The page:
During the Bronze Age (4000–3000 B.C.E.), there were three powerful and developed civilizations in Greece: the Cycladic, Minoan, and Mycenaean civilizations. The people during this time were constantly at war with each other over trade rivalries.
Around 2200 B.C.E. the Achaeans, and Indo-European group, invaded Greece, bringing with them the Greek language, and founded Mycenae. In 1450 the Mycenaeans destroyed the Minoan civilization, only to be overrun in 1100 by the Iron Age Dorians from the north, also speakers of Greek. Greece entered a period of stagnancy made worse by a civil war, and the period from 1100 to 800 is called the Greek Dark Ages.
Then between 900 and 700, which archaeologists call the Geometric period, startling innovations and changes in Greek society occurred. The population began to increase at an alarming rate and proto-urban life reemerged, causing overcrowding and political tensions. Some of these tensions had begun lessening around 1000 when some Greeks moved into other territories to the east and west and started commercial trading posts and colonies. Around the same time written language, which had disappeared when the Mycenaean civilization collapsed, was revived by the adoption of the Semitic alphabet, acquired from the Phoenicians. And the Greek citystates of Athens, Thebes, Megara, Corinth, and Sparta took shape. It is thought that Homer’s epic poems the Iliad and the Odyssey, which had been orally preserved, were recorded during this period. It was also during this period that the Greeks began to codify their religious practices and to build temples where their gods were worshipped, and in 776 the first Olympic games were held.
The Early Archaic period, roughly 700 to 600, laid the foundations for the flowering of Greek civilization. The Greek city-states, the polis, became increasingly powerful although tyrants ruled many of them. In 640 Sparta adopted a militaristic style of government. Athens became an oligarchy in 632, but by 621 Dracon had formulated the first Athenian code of law. Abroad the Greek colonies flourished, and new ones were settled, especially around the Black Sea and Mediterranean, bringing the Greeks into prolonged hostilities with the Persians. Trade with highly developed cultures in Egypt and Anatolia was improved and brought in eastern imports, which the Greeks imitated. They also adopted minted coinage for commercial exchange at this time, and the architectural styles known as Doric and Ionic appeared in the construction of temples.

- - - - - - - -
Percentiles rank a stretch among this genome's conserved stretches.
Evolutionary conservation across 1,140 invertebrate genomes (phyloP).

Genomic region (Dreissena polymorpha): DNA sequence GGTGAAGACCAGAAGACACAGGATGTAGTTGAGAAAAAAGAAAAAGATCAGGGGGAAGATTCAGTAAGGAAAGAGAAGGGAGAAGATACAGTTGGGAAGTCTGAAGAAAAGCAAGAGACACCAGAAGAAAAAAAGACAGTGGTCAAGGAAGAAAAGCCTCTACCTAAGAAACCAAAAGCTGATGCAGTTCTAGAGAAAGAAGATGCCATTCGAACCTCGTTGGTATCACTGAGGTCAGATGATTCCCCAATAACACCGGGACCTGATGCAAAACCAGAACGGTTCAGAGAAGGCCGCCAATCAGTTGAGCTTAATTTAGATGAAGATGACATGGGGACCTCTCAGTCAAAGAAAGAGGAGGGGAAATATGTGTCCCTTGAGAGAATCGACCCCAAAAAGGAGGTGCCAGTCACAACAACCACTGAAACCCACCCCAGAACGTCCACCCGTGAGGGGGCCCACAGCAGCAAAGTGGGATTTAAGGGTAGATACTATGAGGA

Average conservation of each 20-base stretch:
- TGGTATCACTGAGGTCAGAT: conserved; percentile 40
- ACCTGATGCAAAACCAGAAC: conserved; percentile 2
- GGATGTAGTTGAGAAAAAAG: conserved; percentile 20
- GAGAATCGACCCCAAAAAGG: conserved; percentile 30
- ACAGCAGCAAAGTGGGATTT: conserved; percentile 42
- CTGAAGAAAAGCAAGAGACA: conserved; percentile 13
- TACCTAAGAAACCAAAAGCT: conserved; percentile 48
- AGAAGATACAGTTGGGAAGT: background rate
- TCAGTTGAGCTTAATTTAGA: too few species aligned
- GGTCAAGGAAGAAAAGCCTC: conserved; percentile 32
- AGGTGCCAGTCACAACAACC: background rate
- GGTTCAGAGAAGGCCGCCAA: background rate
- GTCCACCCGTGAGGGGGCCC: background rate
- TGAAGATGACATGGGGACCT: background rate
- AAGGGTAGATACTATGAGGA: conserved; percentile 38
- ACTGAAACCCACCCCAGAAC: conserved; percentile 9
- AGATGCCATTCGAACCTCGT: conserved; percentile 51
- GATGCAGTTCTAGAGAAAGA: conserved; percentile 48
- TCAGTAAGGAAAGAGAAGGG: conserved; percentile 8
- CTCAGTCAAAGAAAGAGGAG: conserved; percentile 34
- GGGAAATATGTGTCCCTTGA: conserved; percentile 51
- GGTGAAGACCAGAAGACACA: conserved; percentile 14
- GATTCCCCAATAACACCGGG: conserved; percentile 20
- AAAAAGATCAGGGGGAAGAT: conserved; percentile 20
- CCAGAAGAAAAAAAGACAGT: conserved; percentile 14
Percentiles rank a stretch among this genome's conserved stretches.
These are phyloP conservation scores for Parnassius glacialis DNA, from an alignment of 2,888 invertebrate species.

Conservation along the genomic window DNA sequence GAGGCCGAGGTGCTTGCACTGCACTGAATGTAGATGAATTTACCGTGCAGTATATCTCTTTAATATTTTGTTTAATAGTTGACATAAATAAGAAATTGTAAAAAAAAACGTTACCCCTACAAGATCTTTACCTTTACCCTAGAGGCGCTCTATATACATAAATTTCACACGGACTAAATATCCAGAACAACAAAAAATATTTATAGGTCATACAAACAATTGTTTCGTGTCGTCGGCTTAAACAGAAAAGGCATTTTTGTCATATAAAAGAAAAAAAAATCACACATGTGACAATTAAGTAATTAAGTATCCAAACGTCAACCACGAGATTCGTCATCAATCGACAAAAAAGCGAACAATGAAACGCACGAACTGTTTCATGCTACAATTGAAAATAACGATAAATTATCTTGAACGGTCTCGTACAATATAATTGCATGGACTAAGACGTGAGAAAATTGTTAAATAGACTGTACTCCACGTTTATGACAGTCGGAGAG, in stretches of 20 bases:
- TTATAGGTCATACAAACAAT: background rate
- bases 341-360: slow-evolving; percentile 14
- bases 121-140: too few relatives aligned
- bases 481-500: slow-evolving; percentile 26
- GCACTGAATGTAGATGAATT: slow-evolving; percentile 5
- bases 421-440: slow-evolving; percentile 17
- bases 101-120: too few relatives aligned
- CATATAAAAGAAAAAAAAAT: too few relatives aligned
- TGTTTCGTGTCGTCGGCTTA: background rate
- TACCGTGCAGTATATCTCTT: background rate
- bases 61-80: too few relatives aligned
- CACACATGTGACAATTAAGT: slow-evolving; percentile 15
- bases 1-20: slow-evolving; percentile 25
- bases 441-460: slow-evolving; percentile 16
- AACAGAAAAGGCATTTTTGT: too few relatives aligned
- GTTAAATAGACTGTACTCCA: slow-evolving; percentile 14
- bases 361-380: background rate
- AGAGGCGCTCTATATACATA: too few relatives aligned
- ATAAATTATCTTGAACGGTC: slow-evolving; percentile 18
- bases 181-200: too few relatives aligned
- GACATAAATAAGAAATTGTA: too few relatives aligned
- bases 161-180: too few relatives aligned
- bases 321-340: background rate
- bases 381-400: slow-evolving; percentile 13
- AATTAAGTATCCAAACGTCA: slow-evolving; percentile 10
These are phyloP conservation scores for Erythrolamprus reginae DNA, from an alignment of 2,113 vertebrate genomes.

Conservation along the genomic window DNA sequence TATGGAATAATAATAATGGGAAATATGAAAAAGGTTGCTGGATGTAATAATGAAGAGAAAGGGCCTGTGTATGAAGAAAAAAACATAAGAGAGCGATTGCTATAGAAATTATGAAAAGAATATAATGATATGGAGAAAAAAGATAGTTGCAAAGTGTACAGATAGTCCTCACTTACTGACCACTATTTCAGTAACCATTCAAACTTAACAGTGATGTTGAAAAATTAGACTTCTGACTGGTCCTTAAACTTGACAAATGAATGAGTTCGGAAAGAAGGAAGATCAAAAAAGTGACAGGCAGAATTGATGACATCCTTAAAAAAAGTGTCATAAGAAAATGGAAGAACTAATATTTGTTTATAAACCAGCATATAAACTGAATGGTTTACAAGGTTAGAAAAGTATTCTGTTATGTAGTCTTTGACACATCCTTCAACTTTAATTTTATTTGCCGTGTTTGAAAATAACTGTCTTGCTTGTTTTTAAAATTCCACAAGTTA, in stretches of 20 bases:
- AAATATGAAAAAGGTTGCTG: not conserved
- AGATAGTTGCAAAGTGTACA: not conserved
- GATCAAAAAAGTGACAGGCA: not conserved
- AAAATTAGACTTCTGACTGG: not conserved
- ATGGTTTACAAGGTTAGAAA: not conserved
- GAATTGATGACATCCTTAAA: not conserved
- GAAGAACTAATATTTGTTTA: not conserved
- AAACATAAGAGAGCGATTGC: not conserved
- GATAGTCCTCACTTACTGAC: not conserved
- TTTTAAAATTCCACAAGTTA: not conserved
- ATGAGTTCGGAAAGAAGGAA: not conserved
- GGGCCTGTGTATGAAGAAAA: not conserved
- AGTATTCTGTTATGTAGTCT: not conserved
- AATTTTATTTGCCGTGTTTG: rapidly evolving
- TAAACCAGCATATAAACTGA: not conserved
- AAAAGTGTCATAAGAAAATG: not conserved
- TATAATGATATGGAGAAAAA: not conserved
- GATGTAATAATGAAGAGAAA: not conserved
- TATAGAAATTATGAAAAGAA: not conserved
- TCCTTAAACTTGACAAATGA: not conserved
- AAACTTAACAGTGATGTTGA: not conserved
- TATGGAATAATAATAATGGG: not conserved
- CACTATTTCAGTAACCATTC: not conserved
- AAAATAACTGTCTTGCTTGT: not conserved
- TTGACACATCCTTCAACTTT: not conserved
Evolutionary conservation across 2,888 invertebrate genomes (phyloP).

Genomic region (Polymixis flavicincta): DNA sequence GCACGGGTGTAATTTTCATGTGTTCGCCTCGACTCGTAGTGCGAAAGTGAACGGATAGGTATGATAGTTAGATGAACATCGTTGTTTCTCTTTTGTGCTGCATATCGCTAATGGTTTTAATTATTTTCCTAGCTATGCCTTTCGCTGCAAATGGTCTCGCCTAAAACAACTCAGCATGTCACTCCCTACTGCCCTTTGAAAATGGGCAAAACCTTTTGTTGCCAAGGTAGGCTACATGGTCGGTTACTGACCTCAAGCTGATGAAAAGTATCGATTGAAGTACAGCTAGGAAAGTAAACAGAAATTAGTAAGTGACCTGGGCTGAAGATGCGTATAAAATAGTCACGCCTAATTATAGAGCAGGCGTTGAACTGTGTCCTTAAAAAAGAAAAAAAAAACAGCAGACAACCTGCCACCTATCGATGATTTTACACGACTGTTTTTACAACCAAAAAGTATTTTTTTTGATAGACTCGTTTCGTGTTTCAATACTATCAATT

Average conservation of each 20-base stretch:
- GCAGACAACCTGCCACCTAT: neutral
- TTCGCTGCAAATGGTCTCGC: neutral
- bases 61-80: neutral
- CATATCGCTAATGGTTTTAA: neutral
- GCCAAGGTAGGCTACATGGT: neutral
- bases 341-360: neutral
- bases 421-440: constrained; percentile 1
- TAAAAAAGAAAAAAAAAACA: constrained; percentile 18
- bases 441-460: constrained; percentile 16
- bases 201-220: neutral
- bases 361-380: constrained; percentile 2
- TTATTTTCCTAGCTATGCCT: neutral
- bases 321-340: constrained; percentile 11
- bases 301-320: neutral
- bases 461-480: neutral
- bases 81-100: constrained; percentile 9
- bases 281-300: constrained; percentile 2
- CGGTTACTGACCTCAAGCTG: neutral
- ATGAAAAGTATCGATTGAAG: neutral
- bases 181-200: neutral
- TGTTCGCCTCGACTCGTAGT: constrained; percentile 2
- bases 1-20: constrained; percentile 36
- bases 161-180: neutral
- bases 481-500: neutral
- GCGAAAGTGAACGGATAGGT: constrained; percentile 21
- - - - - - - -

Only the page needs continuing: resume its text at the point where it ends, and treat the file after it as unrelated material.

The Persians, under Cyrus (c. 585–c. 29), attempted to extend their control over the Greeks in Asia Minor and successfully defeated individual Greek city-states there. In the end the Greeks triumphed over the Persians, and this victory was celebrated in Greek art and literature as a symbol of the triumph of civilized peoples over the forces of barbarism.
The most powerful among the Greek city-states were Athens and Sparta. After a series of wars known as the Peloponnesian Wars (431–04), the Spartans, who were known for their military prowess, defeated Athens. Soon afterward, however, Sparta was annexed by the kingdom of Macedonia. Macedonian rule continued through three dynasties and ended with the untimely death of Alexander the Great (356–23). Under Alexander the Macedonian Empire had expanded into parts of Asia Minor, Persia, Egypt, Afghanistan, and India. This era (776–323) is known as the Hellenic Period and saw the great flowering of classical Greek civilization whose incredible accomplishments in philosophy, art, music, mathematics, science, medicine, and architecture form the very foundation of Western civilization.
Although the renowned philosopher Sophocles was tried, found guilty of heresy, and chose to commit suicide (399), his pupil Plato founded the first university (388), and in 375 wrote The Republic. By 367, Aristotle, one of the greatest thinkers of all time, was a student in Plato’s academy.
Between 200 and 196, parts of Greece came under Roman rule and were declared Roman provinces. However in spite of limited political and economic freedom, the Greek areas largely retained their identity. The Roman Empire moved its capital to Constantinople (which was then located within Greek borders) and evolved into the Byzantine Empire, which included Greece. The power of this empire was considerably weakened during the Crusades (a series of military campaigns fought to extend the control of the young Christian Church), and when Turkey captured Constantinople, Greece came completely under Turkish control. This ushered in the era of the Ottoman Turks in Greek history.